Several medical marijuana companies in New Mexico have made a joint contribution to the cannabis research center at the University of New Mexico.
Medical marijuana dispensaries and several cannabis product manufacturers have donated $2,000 to fund medical cannabis research at the University of New Mexico.
The cannabis research fund, started by the physician running the UNM program, is meant to help fund more studies into cannabis’s potential for cancer, post-traumatic stress disorder (PTSD), and the opioid crisis.
One New Mexico dispensary, owned by Susan Billy, had customers participate in a raffle to win baskets of cannabis products in order to raise its portion of the contribution.
“It’s so important and there’s so many things that this can do and it can help so many people on so many levels, you know not just health wise but economically so we need all the research,” said Billy.
The program’s leader and UNM associate psychology professor, Dr. Jacob Vigil, told TV station KRQE that he established the fund because cannabis’s legal status at the federal level makes it difficult for the program to raise money. Because cannabis is a Schedule I substance under the 1970 Controlled Substances Act, researchers interested in investigating its potential therapeutic properties face legal obstacles that make the collection of data difficult.
“I actually set up this fund as an opportunity so that my fellow community members could donate and sponsor the type of research that they feel is most important to the community members, their families and so forth and that is exactly what took place here,” said Vigil.
Last winter, Vigil and his colleagues from UNM found evidence that legal access to medical marijuana could play a role in addressing the nation’s opioid crisis. The study found that opioid intake either significantly dropped or ceased completely in a significant portion of chronic pain patients who were enrolled in the state’s Medical Cannabis Program (MCP).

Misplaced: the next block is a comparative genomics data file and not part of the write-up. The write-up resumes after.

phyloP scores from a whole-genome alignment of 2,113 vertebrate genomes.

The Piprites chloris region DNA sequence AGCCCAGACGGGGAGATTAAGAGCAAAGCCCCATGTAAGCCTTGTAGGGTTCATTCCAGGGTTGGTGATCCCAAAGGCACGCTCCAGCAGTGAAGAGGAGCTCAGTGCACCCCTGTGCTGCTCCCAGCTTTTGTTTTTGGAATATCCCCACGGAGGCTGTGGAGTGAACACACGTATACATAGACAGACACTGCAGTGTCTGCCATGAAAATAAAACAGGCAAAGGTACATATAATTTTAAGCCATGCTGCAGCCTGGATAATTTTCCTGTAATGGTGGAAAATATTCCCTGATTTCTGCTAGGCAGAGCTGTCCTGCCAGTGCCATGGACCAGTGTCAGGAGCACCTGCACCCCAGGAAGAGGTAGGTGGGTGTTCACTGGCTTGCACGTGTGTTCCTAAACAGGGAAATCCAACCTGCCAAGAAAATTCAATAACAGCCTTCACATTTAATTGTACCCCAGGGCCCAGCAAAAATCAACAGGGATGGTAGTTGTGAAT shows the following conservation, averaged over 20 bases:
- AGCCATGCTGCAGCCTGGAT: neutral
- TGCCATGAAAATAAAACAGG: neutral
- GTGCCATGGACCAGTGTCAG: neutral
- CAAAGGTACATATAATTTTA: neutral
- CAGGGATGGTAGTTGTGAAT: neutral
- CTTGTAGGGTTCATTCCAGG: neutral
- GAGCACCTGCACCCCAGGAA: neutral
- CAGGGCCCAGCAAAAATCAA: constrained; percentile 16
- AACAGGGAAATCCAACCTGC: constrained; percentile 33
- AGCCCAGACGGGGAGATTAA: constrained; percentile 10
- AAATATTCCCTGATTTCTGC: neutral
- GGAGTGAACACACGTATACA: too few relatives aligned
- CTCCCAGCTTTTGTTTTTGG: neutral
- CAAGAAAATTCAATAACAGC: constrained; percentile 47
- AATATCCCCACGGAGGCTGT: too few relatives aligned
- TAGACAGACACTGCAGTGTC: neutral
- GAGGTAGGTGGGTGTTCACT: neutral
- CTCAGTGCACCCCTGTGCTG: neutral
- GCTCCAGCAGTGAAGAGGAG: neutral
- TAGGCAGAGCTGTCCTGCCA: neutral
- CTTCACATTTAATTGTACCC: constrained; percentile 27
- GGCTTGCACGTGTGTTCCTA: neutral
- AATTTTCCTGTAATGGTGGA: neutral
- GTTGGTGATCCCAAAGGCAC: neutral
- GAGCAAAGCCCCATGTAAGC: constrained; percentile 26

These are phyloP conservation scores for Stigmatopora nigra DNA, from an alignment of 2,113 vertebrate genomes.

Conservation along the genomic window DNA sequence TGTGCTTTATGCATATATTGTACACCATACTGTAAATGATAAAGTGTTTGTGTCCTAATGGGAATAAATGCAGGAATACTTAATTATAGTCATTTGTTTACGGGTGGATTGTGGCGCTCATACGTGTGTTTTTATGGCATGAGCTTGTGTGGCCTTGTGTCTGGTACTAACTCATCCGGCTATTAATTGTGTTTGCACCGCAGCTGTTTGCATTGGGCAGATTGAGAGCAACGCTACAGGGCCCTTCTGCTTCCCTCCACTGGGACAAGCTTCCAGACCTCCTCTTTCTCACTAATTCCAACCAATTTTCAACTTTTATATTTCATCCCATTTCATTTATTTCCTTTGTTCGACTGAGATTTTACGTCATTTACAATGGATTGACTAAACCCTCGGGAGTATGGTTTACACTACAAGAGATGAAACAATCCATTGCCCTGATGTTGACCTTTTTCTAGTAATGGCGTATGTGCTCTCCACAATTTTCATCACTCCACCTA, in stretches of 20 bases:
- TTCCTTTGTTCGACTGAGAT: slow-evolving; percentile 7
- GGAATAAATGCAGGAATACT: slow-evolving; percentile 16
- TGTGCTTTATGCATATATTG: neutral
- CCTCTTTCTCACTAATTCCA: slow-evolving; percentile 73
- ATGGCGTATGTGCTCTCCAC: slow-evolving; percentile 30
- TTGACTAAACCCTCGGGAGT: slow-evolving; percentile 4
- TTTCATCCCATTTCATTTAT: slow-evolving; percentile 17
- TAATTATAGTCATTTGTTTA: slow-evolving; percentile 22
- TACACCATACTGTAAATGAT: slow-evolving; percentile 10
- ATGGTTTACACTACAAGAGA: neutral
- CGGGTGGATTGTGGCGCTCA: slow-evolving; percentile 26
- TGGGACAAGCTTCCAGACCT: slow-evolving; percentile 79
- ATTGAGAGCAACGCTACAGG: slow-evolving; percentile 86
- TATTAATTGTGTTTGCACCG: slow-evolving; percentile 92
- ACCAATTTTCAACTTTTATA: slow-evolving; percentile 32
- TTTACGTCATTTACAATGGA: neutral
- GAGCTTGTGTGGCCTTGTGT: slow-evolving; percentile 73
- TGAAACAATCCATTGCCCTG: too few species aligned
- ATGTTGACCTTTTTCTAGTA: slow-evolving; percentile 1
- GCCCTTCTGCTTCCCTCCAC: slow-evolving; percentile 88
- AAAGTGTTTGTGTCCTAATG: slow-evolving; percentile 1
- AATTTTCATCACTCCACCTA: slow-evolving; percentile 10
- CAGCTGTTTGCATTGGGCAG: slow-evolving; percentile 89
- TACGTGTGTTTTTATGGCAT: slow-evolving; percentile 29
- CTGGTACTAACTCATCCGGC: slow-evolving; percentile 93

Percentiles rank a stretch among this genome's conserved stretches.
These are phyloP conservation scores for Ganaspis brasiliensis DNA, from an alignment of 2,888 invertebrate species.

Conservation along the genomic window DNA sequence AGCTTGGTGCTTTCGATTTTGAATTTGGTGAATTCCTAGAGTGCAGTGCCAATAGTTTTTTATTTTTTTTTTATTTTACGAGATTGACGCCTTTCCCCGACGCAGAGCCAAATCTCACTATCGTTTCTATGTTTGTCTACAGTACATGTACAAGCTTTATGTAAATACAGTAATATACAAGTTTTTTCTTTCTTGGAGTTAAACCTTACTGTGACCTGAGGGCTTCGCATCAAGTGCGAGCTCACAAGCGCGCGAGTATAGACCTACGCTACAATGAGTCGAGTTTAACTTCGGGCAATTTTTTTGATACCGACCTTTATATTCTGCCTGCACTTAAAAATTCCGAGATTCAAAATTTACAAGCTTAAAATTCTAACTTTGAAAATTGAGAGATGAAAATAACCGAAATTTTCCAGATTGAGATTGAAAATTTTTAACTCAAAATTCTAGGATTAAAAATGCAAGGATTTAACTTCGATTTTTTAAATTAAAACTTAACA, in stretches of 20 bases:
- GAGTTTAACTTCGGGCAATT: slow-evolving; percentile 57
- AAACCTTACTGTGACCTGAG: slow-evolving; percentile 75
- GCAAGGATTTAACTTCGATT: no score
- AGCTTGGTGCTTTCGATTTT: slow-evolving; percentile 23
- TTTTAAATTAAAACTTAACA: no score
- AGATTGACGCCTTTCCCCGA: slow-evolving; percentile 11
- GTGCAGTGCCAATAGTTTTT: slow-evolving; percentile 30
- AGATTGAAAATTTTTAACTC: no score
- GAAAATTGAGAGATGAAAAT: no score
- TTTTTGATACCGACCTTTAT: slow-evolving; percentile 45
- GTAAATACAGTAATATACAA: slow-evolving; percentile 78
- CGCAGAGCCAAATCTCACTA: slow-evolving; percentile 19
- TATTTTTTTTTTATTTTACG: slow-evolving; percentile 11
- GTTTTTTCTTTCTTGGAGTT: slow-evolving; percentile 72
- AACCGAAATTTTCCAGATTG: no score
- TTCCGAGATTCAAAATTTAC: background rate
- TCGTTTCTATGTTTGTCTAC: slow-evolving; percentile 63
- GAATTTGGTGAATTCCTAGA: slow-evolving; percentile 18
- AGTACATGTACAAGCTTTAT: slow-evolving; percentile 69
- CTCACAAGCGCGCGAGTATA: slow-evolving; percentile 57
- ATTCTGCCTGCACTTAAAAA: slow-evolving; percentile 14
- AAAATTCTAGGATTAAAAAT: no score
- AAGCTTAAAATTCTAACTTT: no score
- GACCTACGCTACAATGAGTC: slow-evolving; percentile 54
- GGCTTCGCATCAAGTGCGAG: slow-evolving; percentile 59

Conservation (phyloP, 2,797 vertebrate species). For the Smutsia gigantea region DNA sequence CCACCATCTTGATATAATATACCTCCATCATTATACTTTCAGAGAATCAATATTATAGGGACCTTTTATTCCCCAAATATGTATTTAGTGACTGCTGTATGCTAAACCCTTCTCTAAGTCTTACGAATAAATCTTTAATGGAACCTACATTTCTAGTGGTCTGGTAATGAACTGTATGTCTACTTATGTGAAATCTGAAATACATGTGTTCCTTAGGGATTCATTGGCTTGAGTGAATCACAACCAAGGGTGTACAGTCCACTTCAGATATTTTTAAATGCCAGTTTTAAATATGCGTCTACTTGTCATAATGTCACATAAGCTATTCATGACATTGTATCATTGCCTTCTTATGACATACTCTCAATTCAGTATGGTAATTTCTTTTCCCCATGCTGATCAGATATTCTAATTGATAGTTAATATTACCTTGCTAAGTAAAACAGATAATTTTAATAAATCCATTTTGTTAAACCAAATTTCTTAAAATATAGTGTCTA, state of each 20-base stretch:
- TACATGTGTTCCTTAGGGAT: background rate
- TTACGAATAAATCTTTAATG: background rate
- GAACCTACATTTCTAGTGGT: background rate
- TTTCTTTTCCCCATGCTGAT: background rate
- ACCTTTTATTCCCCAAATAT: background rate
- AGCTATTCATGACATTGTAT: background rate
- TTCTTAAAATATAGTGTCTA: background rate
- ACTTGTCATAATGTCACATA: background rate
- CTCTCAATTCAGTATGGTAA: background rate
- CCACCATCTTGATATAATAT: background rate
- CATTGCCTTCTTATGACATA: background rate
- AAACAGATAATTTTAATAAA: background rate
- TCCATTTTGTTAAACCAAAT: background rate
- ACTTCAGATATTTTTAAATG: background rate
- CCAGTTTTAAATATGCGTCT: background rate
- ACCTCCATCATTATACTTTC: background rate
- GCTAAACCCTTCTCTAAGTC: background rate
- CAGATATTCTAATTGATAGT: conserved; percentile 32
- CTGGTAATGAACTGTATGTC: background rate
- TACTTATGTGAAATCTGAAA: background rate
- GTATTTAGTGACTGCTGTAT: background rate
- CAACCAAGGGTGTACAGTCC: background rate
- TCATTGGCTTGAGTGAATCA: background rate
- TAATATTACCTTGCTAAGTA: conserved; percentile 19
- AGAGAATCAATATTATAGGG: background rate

Vigil said that the newly donated funds would help the program double the number of participants they can admit into their study on PTSD.
Medical Marijuana in New Mexico
New Mexico is one of 29 U.S. states that have legalized medical marijuana. Medical marijuana has been legal to buy, possess, and consume for patients with a licensed doctor’s recommendation since voters approved the Lynn and Erin Compassionate Use Act in 2007.
Under the state’s law, patients can legally purchase up to 8 ounces of medical cannabis over a 90-day period.
New Mexico’s MCP approves medical marijuana for patients diagnosed with chronic pain and 21 other conditions. As of April, more than 52,000 people were enrolled in New Mexico’s Medical Cannabis program. The most common qualifying conditions for patients in New Mexico include PTSD, severe chronic pain, and cancer.
Recent calculations by Business First using New Mexico Department of Health first quarter sales data show New Mexico’s medical marijuana industry to be at an all-time high, with sales totals up nearly 40 percent year-over-year. The number of patient transactions has increased by 66 percent year-over-year, from 341,372 transactions to 566,354.